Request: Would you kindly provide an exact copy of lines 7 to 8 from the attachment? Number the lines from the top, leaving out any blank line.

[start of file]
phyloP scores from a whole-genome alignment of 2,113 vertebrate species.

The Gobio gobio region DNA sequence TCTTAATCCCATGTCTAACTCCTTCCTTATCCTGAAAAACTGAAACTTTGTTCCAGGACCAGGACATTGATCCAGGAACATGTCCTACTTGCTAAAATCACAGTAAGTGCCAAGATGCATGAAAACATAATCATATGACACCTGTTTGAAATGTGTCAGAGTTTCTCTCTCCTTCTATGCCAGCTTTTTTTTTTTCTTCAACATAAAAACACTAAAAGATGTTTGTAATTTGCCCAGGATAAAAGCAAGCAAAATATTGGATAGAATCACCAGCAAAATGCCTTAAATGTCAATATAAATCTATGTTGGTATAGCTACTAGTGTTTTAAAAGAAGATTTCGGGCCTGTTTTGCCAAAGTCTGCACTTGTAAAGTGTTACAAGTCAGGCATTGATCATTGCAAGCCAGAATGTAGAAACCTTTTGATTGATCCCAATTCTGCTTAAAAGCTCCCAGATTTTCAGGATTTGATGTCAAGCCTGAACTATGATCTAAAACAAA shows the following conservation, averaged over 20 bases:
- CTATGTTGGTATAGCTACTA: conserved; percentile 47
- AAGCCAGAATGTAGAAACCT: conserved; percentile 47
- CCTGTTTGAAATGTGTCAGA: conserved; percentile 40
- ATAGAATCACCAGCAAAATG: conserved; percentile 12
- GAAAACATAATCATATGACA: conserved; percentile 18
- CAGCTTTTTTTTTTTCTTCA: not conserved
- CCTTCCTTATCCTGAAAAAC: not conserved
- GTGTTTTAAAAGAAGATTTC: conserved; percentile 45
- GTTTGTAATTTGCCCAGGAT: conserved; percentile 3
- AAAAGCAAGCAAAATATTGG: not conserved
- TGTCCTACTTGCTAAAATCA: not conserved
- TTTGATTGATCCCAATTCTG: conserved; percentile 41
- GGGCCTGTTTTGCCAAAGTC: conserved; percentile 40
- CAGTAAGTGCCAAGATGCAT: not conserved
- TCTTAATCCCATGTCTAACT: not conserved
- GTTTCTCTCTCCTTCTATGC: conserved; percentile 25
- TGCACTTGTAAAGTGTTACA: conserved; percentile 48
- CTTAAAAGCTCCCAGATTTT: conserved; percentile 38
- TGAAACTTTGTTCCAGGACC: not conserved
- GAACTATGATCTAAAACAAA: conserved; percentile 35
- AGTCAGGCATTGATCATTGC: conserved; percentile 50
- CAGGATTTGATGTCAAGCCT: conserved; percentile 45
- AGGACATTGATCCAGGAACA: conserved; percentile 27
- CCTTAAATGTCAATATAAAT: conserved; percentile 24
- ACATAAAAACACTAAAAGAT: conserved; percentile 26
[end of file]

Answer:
- GAAAACATAATCATATGACA: conserved; percentile 18
- CAGCTTTTTTTTTTTCTTCA: not conserved